Over the past few years, I have cultivated a taste for coleus plants. I grew up during the 1950s, and I do not remember that the coleus plants of my childhood were as vividly colored as they are now. The coleus plants of the 50s seemed to be browner.
Wizard Rose Coleus – 2010
Black Dragon Coleus – 2021
Coleus Pinkplosion – Image Credit White Farms
You will not detect anything brown in the coleus plants above. Wizard Rose is a brilliant pink with tones of green. Pinkplosion is a bit darker than Wizard Rose. Black Dragon is a gorgeous variety of magentas, maroons, and purples. All are outstanding plants.
In the above photo, you also see a lime green coleus. Its name is Limelight. I believe that the pinkish coleus is Pinkplosion.
Coleus in Jacki Kellum Garden
Coleus plants are also called Painted Nettles, and painted they are.
Hardy Hibiscus Summer Carnival Near Coleus in Jacki Kellum Garden
I am not trying to confuse the issue, but this year, I discovered the hardy hibiscus plant Summer Carnival that has coleus-like foliage. I placed my coleus plant near Summer Carnival to facilitate the comparison of the leaves,
Foliage of Hardy Hibiscus Summer Carnival in Jacki Kellum Garden
Again, hardy hibiscus plants and coleus plants are not the same.
Summer Carnival has massive, 7″ blooms, and Coleus plants only produce a few small blossoms toward the end of their seasons.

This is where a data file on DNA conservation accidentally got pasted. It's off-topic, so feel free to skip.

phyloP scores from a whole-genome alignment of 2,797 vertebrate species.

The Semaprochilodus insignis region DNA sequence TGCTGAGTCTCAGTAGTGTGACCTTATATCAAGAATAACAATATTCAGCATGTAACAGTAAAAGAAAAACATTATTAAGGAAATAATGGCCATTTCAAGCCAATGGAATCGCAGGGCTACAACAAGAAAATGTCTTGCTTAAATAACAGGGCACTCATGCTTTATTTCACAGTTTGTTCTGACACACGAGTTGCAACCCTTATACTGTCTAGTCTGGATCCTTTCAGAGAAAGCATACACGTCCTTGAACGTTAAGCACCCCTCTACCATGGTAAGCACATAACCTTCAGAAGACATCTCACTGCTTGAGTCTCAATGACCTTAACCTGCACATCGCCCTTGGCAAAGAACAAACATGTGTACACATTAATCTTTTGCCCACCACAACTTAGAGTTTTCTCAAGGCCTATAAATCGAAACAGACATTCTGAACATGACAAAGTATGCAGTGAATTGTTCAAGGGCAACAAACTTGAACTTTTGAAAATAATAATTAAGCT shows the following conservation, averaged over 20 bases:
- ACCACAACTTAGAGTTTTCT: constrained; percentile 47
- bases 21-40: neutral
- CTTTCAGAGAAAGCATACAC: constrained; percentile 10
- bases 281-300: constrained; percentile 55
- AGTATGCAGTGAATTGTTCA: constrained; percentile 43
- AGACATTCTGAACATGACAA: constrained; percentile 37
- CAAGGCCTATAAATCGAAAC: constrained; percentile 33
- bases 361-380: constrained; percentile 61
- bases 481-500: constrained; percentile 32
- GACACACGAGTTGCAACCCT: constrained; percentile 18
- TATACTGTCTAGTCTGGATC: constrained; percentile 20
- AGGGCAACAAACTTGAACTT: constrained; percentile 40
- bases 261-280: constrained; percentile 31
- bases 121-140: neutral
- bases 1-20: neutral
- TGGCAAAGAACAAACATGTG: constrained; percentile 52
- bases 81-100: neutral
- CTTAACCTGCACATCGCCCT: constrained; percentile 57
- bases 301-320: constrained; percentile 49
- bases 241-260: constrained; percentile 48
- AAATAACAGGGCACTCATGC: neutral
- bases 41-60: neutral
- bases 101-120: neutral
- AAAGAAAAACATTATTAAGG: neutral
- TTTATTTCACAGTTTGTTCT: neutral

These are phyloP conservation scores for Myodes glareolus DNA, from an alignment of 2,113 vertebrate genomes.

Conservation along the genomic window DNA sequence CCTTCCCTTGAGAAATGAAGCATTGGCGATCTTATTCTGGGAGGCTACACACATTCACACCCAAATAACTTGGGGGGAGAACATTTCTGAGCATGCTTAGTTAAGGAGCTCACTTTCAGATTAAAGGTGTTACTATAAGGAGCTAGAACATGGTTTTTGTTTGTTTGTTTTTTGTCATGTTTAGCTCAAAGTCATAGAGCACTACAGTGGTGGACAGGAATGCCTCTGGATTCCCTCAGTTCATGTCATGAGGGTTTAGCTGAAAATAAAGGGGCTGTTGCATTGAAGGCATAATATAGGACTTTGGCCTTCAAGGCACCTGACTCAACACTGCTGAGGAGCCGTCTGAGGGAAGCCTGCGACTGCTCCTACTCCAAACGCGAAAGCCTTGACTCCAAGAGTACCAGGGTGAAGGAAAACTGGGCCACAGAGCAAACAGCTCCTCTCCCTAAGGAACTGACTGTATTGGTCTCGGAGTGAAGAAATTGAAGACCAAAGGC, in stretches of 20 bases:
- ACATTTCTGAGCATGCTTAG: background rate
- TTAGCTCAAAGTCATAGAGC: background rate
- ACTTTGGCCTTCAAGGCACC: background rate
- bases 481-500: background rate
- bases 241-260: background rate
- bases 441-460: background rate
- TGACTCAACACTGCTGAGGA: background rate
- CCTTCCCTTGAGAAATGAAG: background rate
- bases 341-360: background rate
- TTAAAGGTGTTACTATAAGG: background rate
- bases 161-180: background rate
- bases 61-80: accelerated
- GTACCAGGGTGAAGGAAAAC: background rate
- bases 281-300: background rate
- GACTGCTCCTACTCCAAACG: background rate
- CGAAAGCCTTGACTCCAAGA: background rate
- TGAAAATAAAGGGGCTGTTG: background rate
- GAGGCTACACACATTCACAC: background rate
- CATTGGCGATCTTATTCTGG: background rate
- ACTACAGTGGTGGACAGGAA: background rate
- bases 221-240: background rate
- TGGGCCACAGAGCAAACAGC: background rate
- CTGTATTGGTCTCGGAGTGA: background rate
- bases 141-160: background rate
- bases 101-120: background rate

Hardy Hibiscus Sugar Tip – Photo Credit Garden Crossings.
I have discovered that there are a few other varieties of hardy hibiscus plants with variegated leaves, and next year, I hope to add others of them to my garden, too.
Coleus plants are similar to the old, traditional nettles of English lore, but they are not exactly the same.
Dead Nettle – Photo Credit Proven Winners
Photo Credit American Meadows
Dead Nettle is a small, ground cover. In the above photo, you see it circling the green and white hosta plants. There are several varieties of lamium similar to the Purple Dragon. Some of the lamium plants can be invasive, but again, Coleus or Painted Nettle and Dead Nettle are not the same Nettles that I’ve seen mentioned in the lore of old England.
Culpepper talks about Nettle in his book The Complete Herbal that was published in 1653:
Wikipedia says the following about the distinction between Nettle and Coleus plants:
“Coleus scutellarioides, commonly known as coleus, is a species of flowering plant in the family Lamiaceae (the mint or deadnettle family), native to southeast Asia through to Australia. Typically growing to 60–75 cm (24–30 in) tall and wide, it is a bushy, woody-based evergreen perennial, widely grown for the highly decorative variegated leaves found in cultivated varieties. Another common name is painted nettle, reflecting its relationship to deadnettles (Lamium species), which are in the same family. (True nettles and their close kin are in the family Urticaceae.)” Wikipedia
Wikipedia names the following as some of the varieties of the coleus family that have gained the Royal Horticultural Society’s Award of Garden Merit::
Note: None of the following images are mine. I found these photos through Google Images.
Black Prince Coleus
China Rose Coleus
Crimson Ruffles Coleus
Gay’s Delight Coleus
Henna or Balcenna Coleus
Juliet Quartermain Coleus
Lord Falmouth Coleus
Pink Chaos Coleus
Royal Scot Coleus